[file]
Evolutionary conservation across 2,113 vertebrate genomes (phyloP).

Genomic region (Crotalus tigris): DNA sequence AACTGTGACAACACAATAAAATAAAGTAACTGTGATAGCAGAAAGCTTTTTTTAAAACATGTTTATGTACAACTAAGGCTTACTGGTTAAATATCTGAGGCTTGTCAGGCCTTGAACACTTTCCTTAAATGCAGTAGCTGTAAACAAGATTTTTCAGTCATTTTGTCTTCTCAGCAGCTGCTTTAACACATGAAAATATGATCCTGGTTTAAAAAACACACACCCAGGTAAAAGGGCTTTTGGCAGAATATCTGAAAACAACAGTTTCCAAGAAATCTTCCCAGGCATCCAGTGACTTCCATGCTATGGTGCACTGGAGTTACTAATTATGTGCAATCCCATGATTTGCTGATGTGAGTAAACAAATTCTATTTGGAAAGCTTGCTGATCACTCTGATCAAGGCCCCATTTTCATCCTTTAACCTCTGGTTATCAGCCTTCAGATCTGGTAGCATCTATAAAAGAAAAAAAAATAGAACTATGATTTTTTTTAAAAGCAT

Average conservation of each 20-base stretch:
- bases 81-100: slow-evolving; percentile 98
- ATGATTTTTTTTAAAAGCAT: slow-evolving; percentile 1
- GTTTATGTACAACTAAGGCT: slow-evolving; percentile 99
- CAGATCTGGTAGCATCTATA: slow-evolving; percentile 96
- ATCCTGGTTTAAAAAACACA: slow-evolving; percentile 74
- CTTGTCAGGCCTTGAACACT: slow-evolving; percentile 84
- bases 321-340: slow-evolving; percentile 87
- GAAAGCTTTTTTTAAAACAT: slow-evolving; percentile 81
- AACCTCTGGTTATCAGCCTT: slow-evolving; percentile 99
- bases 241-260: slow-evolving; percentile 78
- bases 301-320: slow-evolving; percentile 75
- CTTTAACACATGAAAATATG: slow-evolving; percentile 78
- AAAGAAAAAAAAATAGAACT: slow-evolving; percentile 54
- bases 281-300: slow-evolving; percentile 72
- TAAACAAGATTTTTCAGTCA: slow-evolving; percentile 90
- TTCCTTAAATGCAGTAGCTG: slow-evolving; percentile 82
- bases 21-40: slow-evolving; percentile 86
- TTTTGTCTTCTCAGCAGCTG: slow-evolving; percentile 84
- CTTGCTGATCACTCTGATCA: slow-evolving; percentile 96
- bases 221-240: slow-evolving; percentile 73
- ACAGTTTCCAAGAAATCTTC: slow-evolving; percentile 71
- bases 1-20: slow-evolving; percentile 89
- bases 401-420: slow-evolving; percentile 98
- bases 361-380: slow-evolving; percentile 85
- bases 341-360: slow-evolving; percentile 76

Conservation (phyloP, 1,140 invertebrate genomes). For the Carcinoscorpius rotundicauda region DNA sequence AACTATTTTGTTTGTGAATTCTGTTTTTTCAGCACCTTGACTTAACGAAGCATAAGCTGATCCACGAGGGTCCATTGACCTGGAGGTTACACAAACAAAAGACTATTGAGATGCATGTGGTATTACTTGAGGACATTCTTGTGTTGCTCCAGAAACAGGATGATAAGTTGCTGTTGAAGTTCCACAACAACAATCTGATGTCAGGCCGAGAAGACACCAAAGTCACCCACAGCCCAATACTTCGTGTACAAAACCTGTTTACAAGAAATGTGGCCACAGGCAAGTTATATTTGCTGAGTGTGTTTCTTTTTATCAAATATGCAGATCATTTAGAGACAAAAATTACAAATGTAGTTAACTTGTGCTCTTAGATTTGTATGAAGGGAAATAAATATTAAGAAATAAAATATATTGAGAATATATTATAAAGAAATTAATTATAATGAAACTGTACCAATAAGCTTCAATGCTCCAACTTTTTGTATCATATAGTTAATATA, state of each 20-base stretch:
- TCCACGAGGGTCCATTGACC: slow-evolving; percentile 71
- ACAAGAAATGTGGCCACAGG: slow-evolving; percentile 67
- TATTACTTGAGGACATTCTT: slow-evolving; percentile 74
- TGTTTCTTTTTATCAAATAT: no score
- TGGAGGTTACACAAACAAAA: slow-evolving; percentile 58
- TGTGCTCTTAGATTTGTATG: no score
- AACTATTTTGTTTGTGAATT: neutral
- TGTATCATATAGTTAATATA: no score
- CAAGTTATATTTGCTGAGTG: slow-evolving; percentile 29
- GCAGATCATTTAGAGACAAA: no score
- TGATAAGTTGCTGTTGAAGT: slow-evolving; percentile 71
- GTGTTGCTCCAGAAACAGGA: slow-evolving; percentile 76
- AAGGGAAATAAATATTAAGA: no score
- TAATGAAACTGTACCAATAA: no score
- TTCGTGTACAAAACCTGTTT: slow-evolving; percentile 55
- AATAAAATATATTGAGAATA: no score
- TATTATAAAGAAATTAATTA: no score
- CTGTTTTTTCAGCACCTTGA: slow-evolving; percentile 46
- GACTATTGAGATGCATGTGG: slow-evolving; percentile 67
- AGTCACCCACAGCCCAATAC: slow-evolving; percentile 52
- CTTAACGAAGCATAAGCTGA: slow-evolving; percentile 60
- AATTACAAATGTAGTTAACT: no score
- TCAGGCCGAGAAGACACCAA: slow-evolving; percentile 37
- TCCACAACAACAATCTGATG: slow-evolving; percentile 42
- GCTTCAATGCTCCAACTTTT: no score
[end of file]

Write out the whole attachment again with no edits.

Evolutionary conservation across 2,113 vertebrate genomes (phyloP).

Genomic region (Crotalus tigris): DNA sequence AACTGTGACAACACAATAAAATAAAGTAACTGTGATAGCAGAAAGCTTTTTTTAAAACATGTTTATGTACAACTAAGGCTTACTGGTTAAATATCTGAGGCTTGTCAGGCCTTGAACACTTTCCTTAAATGCAGTAGCTGTAAACAAGATTTTTCAGTCATTTTGTCTTCTCAGCAGCTGCTTTAACACATGAAAATATGATCCTGGTTTAAAAAACACACACCCAGGTAAAAGGGCTTTTGGCAGAATATCTGAAAACAACAGTTTCCAAGAAATCTTCCCAGGCATCCAGTGACTTCCATGCTATGGTGCACTGGAGTTACTAATTATGTGCAATCCCATGATTTGCTGATGTGAGTAAACAAATTCTATTTGGAAAGCTTGCTGATCACTCTGATCAAGGCCCCATTTTCATCCTTTAACCTCTGGTTATCAGCCTTCAGATCTGGTAGCATCTATAAAAGAAAAAAAAATAGAACTATGATTTTTTTTAAAAGCAT

Average conservation of each 20-base stretch:
- bases 81-100: slow-evolving; percentile 98
- ATGATTTTTTTTAAAAGCAT: slow-evolving; percentile 1
- GTTTATGTACAACTAAGGCT: slow-evolving; percentile 99
- CAGATCTGGTAGCATCTATA: slow-evolving; percentile 96
- ATCCTGGTTTAAAAAACACA: slow-evolving; percentile 74
- CTTGTCAGGCCTTGAACACT: slow-evolving; percentile 84
- bases 321-340: slow-evolving; percentile 87
- GAAAGCTTTTTTTAAAACAT: slow-evolving; percentile 81
- AACCTCTGGTTATCAGCCTT: slow-evolving; percentile 99
- bases 241-260: slow-evolving; percentile 78
- bases 301-320: slow-evolving; percentile 75
- CTTTAACACATGAAAATATG: slow-evolving; percentile 78
- AAAGAAAAAAAAATAGAACT: slow-evolving; percentile 54
- bases 281-300: slow-evolving; percentile 72
- TAAACAAGATTTTTCAGTCA: slow-evolving; percentile 90
- TTCCTTAAATGCAGTAGCTG: slow-evolving; percentile 82
- bases 21-40: slow-evolving; percentile 86
- TTTTGTCTTCTCAGCAGCTG: slow-evolving; percentile 84
- CTTGCTGATCACTCTGATCA: slow-evolving; percentile 96
- bases 221-240: slow-evolving; percentile 73
- ACAGTTTCCAAGAAATCTTC: slow-evolving; percentile 71
- bases 1-20: slow-evolving; percentile 89
- bases 401-420: slow-evolving; percentile 98
- bases 361-380: slow-evolving; percentile 85
- bases 341-360: slow-evolving; percentile 76

Conservation (phyloP, 1,140 invertebrate genomes). For the Carcinoscorpius rotundicauda region DNA sequence AACTATTTTGTTTGTGAATTCTGTTTTTTCAGCACCTTGACTTAACGAAGCATAAGCTGATCCACGAGGGTCCATTGACCTGGAGGTTACACAAACAAAAGACTATTGAGATGCATGTGGTATTACTTGAGGACATTCTTGTGTTGCTCCAGAAACAGGATGATAAGTTGCTGTTGAAGTTCCACAACAACAATCTGATGTCAGGCCGAGAAGACACCAAAGTCACCCACAGCCCAATACTTCGTGTACAAAACCTGTTTACAAGAAATGTGGCCACAGGCAAGTTATATTTGCTGAGTGTGTTTCTTTTTATCAAATATGCAGATCATTTAGAGACAAAAATTACAAATGTAGTTAACTTGTGCTCTTAGATTTGTATGAAGGGAAATAAATATTAAGAAATAAAATATATTGAGAATATATTATAAAGAAATTAATTATAATGAAACTGTACCAATAAGCTTCAATGCTCCAACTTTTTGTATCATATAGTTAATATA, state of each 20-base stretch:
- TCCACGAGGGTCCATTGACC: slow-evolving; percentile 71
- ACAAGAAATGTGGCCACAGG: slow-evolving; percentile 67
- TATTACTTGAGGACATTCTT: slow-evolving; percentile 74
- TGTTTCTTTTTATCAAATAT: no score
- TGGAGGTTACACAAACAAAA: slow-evolving; percentile 58
- TGTGCTCTTAGATTTGTATG: no score
- AACTATTTTGTTTGTGAATT: neutral
- TGTATCATATAGTTAATATA: no score
- CAAGTTATATTTGCTGAGTG: slow-evolving; percentile 29
- GCAGATCATTTAGAGACAAA: no score
- TGATAAGTTGCTGTTGAAGT: slow-evolving; percentile 71
- GTGTTGCTCCAGAAACAGGA: slow-evolving; percentile 76
- AAGGGAAATAAATATTAAGA: no score
- TAATGAAACTGTACCAATAA: no score
- TTCGTGTACAAAACCTGTTT: slow-evolving; percentile 55
- AATAAAATATATTGAGAATA: no score
- TATTATAAAGAAATTAATTA: no score
- CTGTTTTTTCAGCACCTTGA: slow-evolving; percentile 46
- GACTATTGAGATGCATGTGG: slow-evolving; percentile 67
- AGTCACCCACAGCCCAATAC: slow-evolving; percentile 52
- CTTAACGAAGCATAAGCTGA: slow-evolving; percentile 60
- AATTACAAATGTAGTTAACT: no score
- TCAGGCCGAGAAGACACCAA: slow-evolving; percentile 37
- TCCACAACAACAATCTGATG: slow-evolving; percentile 42
- GCTTCAATGCTCCAACTTTT: no score